Replace Social Media with Hobbies. Instead of reaching for your phone during downtime, engage in hobbies, physical activities, or spend quality time with loved ones.
Keep Devices Away at Night. Avoid using social media before bedtime as it can disrupt sleep patterns. Consider charging your phone outside the bedroom to resist the temptation to check it first thing in the morning or before sleep.
Unfollow or Mute Accounts. Be selective about the accounts you follow; unfollow or mute accounts that consistently trigger negative emotions or make you feel inadequate.
Use Productivity Apps. Consider using productivity apps or website blockers that limit your access to social media sites during specific hours.
Accountability Partner. Partner with a friend or family member who also wants to control their social media usage. Hold each other accountable and support one another in achieving your goals.
Remember, the goal is not to completely eliminate social media, but to use it mindfully and in a way that enhances your wellbeing and overall life.
Are you interested in seeking some professional assistance in achieving a well-rounded lifestyle, handling negative emotions due to the impact of social media, or anything else?
Meet two of our clinicians from BYBS, who are a part of the social media team, as well as specialized in this area of topic/care and can assist you in a safe, respectful, and empathetic manner.
Areas of Expertise: Self-esteem, women’s issues, life transitions, anxiety, depression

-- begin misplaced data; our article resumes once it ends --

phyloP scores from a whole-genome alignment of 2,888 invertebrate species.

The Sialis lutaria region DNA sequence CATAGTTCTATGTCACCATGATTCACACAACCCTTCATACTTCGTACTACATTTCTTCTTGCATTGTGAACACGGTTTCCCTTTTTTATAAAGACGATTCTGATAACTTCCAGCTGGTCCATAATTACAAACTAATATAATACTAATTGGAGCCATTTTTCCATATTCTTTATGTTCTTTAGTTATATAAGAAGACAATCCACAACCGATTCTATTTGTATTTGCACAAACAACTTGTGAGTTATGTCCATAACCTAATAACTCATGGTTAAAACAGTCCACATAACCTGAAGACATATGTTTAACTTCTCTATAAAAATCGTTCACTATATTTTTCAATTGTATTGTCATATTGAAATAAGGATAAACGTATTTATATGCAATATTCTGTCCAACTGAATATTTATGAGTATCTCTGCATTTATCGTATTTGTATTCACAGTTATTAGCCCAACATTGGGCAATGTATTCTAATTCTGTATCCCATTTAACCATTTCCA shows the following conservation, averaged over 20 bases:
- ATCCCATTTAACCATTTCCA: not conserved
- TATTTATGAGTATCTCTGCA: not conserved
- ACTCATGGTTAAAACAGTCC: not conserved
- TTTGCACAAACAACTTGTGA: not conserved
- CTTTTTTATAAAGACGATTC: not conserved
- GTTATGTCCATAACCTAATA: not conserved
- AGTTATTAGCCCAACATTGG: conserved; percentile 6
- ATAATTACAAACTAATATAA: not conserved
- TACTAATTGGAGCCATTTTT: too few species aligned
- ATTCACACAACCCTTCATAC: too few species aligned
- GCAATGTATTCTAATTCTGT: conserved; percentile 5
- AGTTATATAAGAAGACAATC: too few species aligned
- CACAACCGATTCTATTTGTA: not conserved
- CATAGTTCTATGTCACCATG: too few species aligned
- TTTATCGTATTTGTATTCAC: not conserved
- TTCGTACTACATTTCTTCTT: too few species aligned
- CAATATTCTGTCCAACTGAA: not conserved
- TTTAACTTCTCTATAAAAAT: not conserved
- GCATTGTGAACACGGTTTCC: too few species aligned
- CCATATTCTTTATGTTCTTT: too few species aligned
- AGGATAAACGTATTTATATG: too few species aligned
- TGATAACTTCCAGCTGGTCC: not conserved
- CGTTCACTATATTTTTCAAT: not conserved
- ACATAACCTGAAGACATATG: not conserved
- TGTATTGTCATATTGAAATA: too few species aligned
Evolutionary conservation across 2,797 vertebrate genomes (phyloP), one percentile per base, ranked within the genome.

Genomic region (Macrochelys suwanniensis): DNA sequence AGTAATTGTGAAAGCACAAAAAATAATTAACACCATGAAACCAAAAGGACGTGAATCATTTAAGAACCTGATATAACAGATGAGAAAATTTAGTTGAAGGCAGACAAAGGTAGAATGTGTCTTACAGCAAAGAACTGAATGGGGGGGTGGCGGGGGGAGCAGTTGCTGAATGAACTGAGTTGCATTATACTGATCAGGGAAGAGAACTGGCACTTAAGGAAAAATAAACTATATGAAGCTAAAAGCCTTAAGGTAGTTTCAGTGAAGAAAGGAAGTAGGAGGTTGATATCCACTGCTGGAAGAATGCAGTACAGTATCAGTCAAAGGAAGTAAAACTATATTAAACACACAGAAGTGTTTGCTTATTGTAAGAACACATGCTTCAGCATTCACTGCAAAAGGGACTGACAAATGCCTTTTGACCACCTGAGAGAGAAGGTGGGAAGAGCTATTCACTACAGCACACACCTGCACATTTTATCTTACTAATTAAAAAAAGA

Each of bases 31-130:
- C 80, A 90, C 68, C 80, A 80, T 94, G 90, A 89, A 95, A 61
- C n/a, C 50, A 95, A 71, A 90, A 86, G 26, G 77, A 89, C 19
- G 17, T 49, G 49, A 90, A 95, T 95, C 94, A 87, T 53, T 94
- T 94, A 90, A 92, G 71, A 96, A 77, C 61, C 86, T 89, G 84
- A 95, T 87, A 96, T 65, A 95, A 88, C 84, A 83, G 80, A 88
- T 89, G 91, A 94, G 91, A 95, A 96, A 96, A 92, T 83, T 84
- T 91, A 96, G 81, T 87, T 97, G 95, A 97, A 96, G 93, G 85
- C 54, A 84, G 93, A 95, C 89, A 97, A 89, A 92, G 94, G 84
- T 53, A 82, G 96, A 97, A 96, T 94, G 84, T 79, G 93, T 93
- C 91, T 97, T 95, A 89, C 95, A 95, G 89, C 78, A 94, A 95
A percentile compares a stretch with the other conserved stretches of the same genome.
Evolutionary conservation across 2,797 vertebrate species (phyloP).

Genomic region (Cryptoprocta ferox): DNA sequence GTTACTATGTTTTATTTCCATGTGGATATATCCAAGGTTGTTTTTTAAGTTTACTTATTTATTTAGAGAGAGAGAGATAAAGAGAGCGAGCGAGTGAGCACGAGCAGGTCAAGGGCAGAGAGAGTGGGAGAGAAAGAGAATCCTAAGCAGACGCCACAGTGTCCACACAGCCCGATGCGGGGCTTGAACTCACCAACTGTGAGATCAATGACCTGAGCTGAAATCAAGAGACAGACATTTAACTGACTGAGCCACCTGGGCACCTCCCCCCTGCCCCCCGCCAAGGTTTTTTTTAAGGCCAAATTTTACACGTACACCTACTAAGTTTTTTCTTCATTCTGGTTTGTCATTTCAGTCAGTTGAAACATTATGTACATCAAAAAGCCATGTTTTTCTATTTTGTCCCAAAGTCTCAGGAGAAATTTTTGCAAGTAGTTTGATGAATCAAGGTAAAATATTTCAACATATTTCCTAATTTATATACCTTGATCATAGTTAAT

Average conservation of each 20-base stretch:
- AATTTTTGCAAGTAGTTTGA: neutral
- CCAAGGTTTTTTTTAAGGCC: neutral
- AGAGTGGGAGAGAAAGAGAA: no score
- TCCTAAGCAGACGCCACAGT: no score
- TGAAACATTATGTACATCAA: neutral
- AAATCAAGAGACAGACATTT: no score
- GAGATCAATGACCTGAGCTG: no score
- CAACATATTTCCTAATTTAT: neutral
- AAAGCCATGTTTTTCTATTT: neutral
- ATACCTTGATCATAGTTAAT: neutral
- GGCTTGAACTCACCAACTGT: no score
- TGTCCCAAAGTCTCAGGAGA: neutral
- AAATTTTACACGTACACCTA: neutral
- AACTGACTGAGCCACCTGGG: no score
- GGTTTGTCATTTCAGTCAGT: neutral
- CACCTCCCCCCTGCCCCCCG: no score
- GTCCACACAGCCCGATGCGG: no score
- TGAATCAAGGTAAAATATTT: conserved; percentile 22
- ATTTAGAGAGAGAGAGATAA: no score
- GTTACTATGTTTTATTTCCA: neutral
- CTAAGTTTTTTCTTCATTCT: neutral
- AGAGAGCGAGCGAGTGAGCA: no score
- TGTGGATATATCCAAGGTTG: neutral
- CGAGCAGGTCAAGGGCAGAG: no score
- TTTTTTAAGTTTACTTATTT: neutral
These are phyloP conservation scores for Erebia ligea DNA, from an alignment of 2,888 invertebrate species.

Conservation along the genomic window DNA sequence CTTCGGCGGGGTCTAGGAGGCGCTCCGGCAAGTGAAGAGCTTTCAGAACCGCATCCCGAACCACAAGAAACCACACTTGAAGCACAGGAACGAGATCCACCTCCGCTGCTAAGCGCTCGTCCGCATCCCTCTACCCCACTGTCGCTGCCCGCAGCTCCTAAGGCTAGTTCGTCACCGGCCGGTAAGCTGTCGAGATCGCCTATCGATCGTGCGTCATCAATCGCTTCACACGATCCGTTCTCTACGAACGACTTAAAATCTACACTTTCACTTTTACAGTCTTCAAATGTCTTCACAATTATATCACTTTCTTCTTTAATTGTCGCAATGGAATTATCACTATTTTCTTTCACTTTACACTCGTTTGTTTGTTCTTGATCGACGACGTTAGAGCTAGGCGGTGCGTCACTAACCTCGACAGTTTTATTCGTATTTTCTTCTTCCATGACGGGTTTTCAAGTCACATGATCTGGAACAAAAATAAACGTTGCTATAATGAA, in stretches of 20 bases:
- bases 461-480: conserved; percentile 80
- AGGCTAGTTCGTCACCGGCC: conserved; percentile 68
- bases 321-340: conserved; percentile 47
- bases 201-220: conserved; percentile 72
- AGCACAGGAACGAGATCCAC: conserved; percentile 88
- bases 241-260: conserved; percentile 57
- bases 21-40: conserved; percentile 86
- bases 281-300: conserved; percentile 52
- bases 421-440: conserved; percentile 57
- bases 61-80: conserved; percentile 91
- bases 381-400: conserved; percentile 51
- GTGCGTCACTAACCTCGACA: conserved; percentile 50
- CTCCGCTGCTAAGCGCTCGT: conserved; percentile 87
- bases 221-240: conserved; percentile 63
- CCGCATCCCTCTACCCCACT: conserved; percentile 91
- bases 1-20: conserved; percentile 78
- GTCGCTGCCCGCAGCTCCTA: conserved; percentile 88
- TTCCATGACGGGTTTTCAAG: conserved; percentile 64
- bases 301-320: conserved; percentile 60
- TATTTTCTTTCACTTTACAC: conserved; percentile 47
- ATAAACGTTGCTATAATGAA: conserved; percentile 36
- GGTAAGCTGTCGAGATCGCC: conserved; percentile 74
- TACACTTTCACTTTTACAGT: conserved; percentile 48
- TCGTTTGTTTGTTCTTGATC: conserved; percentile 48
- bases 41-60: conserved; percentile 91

“My approach to therapy is holistic, drawing from mindfulness techniques to gain understanding of the mind, body and spirit. I will teach you how to use meditative techniques such as grounding, guided imagery, and deep breathing so that you can release your stress and overwhelm and feel more grounded and calmer.”
Areas of Expertise: Self-esteem, college students, women’s issues, anxiety, depression
“I use a Person-Centered approach, this way you are leading our sessions and making discoveries. I will still be there every step of the way to support you, but you will be the guide of where we go and how we work. This is important to me because I want you to choose what matters to you rather than me deciding that for you.”
If you are interested in seeking professional help from Rochelle Young, Jordan Jones, or one of our other BYBS clinicians, schedule a free 15-minute consultation!
Read one of our past blogs that discusses social media even further: Enhancing Your Relationship to Body Image and Social Media
Hi everyone! Thank you for reading, The Impact of Social Media on Mental Health. I hope this blog inspires you to take mindful measures when using social media and to remember to focus on what you value the most in life.